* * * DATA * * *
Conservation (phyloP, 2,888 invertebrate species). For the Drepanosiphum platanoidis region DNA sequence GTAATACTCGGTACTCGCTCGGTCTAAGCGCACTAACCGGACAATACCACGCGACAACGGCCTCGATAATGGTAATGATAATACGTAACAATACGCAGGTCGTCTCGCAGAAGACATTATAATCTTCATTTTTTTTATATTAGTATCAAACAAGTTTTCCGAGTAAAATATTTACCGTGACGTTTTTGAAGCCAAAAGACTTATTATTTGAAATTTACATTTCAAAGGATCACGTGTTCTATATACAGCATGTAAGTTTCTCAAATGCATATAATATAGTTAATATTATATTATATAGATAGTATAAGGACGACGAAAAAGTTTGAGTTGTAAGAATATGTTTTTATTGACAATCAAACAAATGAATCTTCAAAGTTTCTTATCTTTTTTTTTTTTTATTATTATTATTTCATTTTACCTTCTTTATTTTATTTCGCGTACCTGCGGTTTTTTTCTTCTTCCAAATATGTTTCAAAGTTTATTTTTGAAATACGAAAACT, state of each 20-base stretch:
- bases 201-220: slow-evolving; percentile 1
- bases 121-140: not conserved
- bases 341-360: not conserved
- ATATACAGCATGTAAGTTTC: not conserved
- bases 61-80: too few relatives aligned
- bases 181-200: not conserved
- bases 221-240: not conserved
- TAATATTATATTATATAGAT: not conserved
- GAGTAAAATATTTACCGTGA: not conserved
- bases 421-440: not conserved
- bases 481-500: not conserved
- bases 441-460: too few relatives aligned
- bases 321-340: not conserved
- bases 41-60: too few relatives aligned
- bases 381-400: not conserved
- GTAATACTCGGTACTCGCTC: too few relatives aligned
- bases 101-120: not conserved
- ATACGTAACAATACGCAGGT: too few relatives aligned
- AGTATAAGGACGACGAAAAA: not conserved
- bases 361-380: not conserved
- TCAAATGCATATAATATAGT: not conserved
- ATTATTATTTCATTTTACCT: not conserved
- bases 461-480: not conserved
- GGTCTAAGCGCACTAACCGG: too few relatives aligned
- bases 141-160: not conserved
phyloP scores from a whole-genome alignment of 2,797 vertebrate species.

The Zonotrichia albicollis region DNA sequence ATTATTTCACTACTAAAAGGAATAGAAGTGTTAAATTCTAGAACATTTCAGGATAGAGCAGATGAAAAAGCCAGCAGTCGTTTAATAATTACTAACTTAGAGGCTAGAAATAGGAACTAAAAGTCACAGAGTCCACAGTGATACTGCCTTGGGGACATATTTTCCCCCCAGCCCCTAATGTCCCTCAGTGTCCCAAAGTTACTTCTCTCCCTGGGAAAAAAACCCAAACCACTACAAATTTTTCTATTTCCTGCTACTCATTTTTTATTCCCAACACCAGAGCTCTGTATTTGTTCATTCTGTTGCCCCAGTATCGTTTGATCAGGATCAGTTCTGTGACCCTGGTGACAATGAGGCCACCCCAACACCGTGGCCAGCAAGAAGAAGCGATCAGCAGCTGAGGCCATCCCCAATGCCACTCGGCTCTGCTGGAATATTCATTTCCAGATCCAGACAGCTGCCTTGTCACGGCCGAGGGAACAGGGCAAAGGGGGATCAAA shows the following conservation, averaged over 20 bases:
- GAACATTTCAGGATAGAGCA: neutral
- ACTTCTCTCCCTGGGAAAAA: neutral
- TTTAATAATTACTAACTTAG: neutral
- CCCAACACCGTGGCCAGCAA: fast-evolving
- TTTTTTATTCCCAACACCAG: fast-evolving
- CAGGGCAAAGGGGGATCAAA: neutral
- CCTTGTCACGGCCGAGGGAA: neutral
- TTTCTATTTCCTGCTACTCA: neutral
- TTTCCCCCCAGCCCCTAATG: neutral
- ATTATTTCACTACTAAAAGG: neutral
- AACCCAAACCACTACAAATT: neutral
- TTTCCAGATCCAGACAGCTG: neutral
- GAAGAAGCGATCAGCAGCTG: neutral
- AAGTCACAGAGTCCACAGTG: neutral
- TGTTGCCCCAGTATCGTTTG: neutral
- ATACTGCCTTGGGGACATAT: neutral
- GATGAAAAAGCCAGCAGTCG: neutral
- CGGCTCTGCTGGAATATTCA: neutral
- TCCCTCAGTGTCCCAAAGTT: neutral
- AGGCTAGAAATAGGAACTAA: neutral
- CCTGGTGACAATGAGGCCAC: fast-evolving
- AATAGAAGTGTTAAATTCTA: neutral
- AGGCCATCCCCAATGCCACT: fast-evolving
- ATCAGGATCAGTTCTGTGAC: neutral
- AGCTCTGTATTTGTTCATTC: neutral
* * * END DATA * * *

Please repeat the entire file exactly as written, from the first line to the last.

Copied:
Conservation (phyloP, 2,888 invertebrate species). For the Drepanosiphum platanoidis region DNA sequence GTAATACTCGGTACTCGCTCGGTCTAAGCGCACTAACCGGACAATACCACGCGACAACGGCCTCGATAATGGTAATGATAATACGTAACAATACGCAGGTCGTCTCGCAGAAGACATTATAATCTTCATTTTTTTTATATTAGTATCAAACAAGTTTTCCGAGTAAAATATTTACCGTGACGTTTTTGAAGCCAAAAGACTTATTATTTGAAATTTACATTTCAAAGGATCACGTGTTCTATATACAGCATGTAAGTTTCTCAAATGCATATAATATAGTTAATATTATATTATATAGATAGTATAAGGACGACGAAAAAGTTTGAGTTGTAAGAATATGTTTTTATTGACAATCAAACAAATGAATCTTCAAAGTTTCTTATCTTTTTTTTTTTTTATTATTATTATTTCATTTTACCTTCTTTATTTTATTTCGCGTACCTGCGGTTTTTTTCTTCTTCCAAATATGTTTCAAAGTTTATTTTTGAAATACGAAAACT, state of each 20-base stretch:
- bases 201-220: slow-evolving; percentile 1
- bases 121-140: not conserved
- bases 341-360: not conserved
- ATATACAGCATGTAAGTTTC: not conserved
- bases 61-80: too few relatives aligned
- bases 181-200: not conserved
- bases 221-240: not conserved
- TAATATTATATTATATAGAT: not conserved
- GAGTAAAATATTTACCGTGA: not conserved
- bases 421-440: not conserved
- bases 481-500: not conserved
- bases 441-460: too few relatives aligned
- bases 321-340: not conserved
- bases 41-60: too few relatives aligned
- bases 381-400: not conserved
- GTAATACTCGGTACTCGCTC: too few relatives aligned
- bases 101-120: not conserved
- ATACGTAACAATACGCAGGT: too few relatives aligned
- AGTATAAGGACGACGAAAAA: not conserved
- bases 361-380: not conserved
- TCAAATGCATATAATATAGT: not conserved
- ATTATTATTTCATTTTACCT: not conserved
- bases 461-480: not conserved
- GGTCTAAGCGCACTAACCGG: too few relatives aligned
- bases 141-160: not conserved
phyloP scores from a whole-genome alignment of 2,797 vertebrate species.

The Zonotrichia albicollis region DNA sequence ATTATTTCACTACTAAAAGGAATAGAAGTGTTAAATTCTAGAACATTTCAGGATAGAGCAGATGAAAAAGCCAGCAGTCGTTTAATAATTACTAACTTAGAGGCTAGAAATAGGAACTAAAAGTCACAGAGTCCACAGTGATACTGCCTTGGGGACATATTTTCCCCCCAGCCCCTAATGTCCCTCAGTGTCCCAAAGTTACTTCTCTCCCTGGGAAAAAAACCCAAACCACTACAAATTTTTCTATTTCCTGCTACTCATTTTTTATTCCCAACACCAGAGCTCTGTATTTGTTCATTCTGTTGCCCCAGTATCGTTTGATCAGGATCAGTTCTGTGACCCTGGTGACAATGAGGCCACCCCAACACCGTGGCCAGCAAGAAGAAGCGATCAGCAGCTGAGGCCATCCCCAATGCCACTCGGCTCTGCTGGAATATTCATTTCCAGATCCAGACAGCTGCCTTGTCACGGCCGAGGGAACAGGGCAAAGGGGGATCAAA shows the following conservation, averaged over 20 bases:
- GAACATTTCAGGATAGAGCA: neutral
- ACTTCTCTCCCTGGGAAAAA: neutral
- TTTAATAATTACTAACTTAG: neutral
- CCCAACACCGTGGCCAGCAA: fast-evolving
- TTTTTTATTCCCAACACCAG: fast-evolving
- CAGGGCAAAGGGGGATCAAA: neutral
- CCTTGTCACGGCCGAGGGAA: neutral
- TTTCTATTTCCTGCTACTCA: neutral
- TTTCCCCCCAGCCCCTAATG: neutral
- ATTATTTCACTACTAAAAGG: neutral
- AACCCAAACCACTACAAATT: neutral
- TTTCCAGATCCAGACAGCTG: neutral
- GAAGAAGCGATCAGCAGCTG: neutral
- AAGTCACAGAGTCCACAGTG: neutral
- TGTTGCCCCAGTATCGTTTG: neutral
- ATACTGCCTTGGGGACATAT: neutral
- GATGAAAAAGCCAGCAGTCG: neutral
- CGGCTCTGCTGGAATATTCA: neutral
- TCCCTCAGTGTCCCAAAGTT: neutral
- AGGCTAGAAATAGGAACTAA: neutral
- CCTGGTGACAATGAGGCCAC: fast-evolving
- AATAGAAGTGTTAAATTCTA: neutral
- AGGCCATCCCCAATGCCACT: fast-evolving
- ATCAGGATCAGTTCTGTGAC: neutral
- AGCTCTGTATTTGTTCATTC: neutral